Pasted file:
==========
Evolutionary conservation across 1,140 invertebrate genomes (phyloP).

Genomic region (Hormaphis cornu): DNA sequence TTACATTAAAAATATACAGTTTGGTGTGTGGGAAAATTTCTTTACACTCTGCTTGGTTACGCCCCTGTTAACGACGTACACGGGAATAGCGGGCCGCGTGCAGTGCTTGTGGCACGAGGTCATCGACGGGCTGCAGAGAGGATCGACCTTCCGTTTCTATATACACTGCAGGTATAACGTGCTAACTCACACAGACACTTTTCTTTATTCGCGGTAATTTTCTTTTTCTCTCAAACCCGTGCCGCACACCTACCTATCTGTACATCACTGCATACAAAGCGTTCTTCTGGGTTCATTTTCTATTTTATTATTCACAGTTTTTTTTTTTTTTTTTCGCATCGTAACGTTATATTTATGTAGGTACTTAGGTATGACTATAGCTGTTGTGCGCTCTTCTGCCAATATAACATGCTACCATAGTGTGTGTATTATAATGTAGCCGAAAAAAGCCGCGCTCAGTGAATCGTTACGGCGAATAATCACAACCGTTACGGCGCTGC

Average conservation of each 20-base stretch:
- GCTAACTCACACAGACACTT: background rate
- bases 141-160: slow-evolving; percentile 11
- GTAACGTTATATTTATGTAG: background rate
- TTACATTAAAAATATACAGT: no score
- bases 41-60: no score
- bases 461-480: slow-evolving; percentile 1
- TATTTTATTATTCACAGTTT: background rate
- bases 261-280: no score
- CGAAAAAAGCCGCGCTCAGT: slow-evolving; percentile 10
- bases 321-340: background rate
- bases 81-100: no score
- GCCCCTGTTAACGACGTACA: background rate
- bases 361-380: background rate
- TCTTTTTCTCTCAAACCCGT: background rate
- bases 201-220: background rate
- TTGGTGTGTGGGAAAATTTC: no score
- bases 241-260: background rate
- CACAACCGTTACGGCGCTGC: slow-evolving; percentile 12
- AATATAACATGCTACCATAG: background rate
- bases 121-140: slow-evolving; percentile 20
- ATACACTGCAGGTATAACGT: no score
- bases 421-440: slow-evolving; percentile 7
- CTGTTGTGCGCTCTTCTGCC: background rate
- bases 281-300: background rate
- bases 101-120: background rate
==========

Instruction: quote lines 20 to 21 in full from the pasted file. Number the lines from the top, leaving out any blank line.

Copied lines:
- bases 241-260: background rate
- CACAACCGTTACGGCGCTGC: slow-evolving; percentile 12